TWHS: Koh Ker, Cambodia

Continuing north from Beng Mealea today, we have another site generally grouped in with Angkor as a destination but has its own Tentative World Heritage Site nomination:

Le site de Koh Ker

Koh Ker, Cambodia


Le groupe de Koh Ker (première moitié du Xème siècle) présente plusieurs sanctuaires de grandes dimensions construits en latérite. Toutfois, il existe aussi d’autres monuments ou la brique, la latérite et le grès coexistent. l’ordonnancement du plan du Prasat Thom de Koh Ker est remarquable par la combinaison de son plan axé et l’existence de plusieurs enceintes successives.

or, en anglais,

The group of Koh Ker (first half of the 10th century) presents several large sanctuaries built in laterite. However, there are also other monuments where brick, laterite and sandstone coexist. the ordering of Prasat Thom’s plan of Koh Ker is remarkable by the combination of his focused plan and the existence of several successive enclosures.

Now, there’s a few things here that make this place particularly interesting.

First off, as no doubt any of you who have ever seen pictures of Mayan temples in Guatemala and so on —

— which is anyone who’s seen Star Wars or The Force Awakens, as Tikal stands in for Yavin in those movies —

— that pyramid looks remarkably like Mayan architecture. Suspiciously so, in fact.

Interestingly, walking around the Angkor temples we’d already noticed that the architecture was internally rather reminescent of Maya construction. This similarity has not escaped the professionals, see for instance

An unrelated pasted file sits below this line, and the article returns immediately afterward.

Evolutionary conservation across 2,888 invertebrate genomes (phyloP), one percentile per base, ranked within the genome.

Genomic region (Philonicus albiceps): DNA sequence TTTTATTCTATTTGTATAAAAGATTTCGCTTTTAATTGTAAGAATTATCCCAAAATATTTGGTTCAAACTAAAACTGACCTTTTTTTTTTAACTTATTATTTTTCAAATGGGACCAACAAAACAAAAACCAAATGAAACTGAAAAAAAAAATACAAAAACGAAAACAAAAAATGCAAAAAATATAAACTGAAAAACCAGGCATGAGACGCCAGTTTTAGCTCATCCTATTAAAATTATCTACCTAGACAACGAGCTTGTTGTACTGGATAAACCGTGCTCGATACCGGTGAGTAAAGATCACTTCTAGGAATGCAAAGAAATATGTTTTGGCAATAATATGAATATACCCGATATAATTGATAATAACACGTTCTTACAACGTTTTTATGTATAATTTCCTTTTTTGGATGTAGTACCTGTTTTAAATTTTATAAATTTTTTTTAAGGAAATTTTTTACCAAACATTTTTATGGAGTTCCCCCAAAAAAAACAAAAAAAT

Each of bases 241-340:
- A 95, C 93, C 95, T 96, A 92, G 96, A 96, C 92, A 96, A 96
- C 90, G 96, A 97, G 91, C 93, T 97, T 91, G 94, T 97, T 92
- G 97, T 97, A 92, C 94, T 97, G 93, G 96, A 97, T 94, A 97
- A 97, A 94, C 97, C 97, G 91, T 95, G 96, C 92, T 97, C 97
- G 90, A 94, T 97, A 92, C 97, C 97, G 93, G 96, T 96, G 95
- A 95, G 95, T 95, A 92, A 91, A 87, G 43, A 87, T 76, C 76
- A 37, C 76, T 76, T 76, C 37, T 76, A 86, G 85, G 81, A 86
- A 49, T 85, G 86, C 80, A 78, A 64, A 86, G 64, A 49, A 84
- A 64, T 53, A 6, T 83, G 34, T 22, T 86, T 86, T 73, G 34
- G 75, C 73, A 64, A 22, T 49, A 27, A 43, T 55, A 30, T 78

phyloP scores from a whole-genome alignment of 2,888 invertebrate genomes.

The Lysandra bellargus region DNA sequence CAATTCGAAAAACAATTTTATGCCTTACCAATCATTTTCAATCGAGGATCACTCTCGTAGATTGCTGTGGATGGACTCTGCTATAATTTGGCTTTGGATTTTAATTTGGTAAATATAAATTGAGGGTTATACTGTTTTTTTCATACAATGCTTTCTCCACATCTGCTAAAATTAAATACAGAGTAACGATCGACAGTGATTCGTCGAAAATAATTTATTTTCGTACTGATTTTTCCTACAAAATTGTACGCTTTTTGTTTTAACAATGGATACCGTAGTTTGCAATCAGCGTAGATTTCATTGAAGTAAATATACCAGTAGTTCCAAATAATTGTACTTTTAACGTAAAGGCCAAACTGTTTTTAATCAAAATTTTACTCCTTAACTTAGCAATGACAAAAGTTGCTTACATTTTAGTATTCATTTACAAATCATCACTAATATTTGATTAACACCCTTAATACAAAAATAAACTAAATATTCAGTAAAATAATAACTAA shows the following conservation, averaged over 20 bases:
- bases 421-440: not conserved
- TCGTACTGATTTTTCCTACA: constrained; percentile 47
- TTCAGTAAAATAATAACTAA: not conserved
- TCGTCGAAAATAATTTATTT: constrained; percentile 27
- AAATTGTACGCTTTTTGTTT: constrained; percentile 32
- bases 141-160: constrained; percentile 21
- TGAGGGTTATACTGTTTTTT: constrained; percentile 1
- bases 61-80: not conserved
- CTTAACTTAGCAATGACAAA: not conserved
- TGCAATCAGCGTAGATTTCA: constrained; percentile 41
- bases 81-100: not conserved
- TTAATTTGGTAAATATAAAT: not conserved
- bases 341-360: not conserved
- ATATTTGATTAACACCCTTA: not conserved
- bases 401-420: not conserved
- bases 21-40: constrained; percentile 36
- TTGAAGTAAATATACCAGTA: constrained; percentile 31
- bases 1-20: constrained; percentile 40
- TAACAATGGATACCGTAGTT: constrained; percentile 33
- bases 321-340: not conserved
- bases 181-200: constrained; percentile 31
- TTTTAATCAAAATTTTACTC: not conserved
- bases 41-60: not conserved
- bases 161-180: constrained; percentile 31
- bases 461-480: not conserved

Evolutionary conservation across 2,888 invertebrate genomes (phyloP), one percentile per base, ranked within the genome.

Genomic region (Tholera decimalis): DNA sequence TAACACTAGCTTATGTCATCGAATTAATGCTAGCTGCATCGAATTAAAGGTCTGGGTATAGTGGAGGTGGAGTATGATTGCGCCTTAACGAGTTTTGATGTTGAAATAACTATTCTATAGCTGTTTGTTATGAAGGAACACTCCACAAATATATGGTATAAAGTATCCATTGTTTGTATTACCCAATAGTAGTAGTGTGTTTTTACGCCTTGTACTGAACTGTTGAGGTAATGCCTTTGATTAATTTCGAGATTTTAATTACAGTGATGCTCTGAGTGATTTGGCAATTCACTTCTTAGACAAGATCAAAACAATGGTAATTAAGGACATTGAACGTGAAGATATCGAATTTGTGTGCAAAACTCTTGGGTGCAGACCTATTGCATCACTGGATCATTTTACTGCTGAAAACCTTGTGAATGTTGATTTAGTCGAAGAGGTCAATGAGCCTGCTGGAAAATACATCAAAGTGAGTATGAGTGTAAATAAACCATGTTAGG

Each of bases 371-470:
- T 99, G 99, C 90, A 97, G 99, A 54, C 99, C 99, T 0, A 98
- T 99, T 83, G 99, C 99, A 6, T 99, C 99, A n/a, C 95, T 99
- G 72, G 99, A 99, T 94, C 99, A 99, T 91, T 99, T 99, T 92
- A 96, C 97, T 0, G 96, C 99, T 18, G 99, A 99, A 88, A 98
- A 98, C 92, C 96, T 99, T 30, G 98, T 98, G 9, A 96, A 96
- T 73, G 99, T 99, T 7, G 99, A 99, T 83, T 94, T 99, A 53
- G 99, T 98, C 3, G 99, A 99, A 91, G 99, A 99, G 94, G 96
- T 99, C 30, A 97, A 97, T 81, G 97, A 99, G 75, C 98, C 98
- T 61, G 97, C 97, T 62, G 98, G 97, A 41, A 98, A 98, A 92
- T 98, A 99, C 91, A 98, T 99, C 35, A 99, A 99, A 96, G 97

The Connection – the Khmer & The Maya?

It’s also attracted a great deal of non-professional interest, see for instance

Revealing the Mysterious Story of the Koh Ker Pyramid in Cambodia

This pyramid obviously isn’t like other temples in Cambodia. However, somehow the architects pushed it together with the temples. The term which is used for this pyramid is Koh Ker Temple, but almost all the elements for the pyramid as an energy machine are present here.

The pyramid is the most powerful shape when it comes to energy. It amplifies existing, natural sources of energy. The artificial construction materials are sandstone blocks (conductivity) and volcanic blocks (the presence of iron as an electromagnetic source). The constructed artificial lakes and channels around the pyramid allow for water flow, releasing negative ions as an energy source and using kinetic energy from the water stream…

Errrr … well, could be. We need a little more actual evidence to sign on fully, but there’s definitely something that needs some explanation about why you would plop a great big pyramid like this right here, with nothing evident in the view from the top about just why right here is such a special place:

Koh Ker, Cambodia

What makes it even more interesting is that if you walk around the other temples surrounding it — take a look at the walls here,

Koh Ker, Cambodia

and the temple here,

Koh Ker, Cambodia

To us at least it’s pretty darn clear that these are not anywhere near the same architecture or construction as the pyramid. There’s nothing like the huge mortarless blocks of the pyramid anywhere else around here…

… which makes really rather doubt that they were all erected at the same time. Which, naturally, begs the question of if it wasn’t the Khmers who built the pyramid, as they clearly did the other temples surrounding it, then who did? And where are all the other structures built like the pyramid?


p dir=”ltr”>Well, we’ve got no answers there, but we definitely recommend you make some time for visiting Koh Ker and see for yourself what you think!

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  1. […] today, continuing to head on north from Koh Ker, right up against the Thailand border — in fact, Thailand disputes its ownership and got in […]

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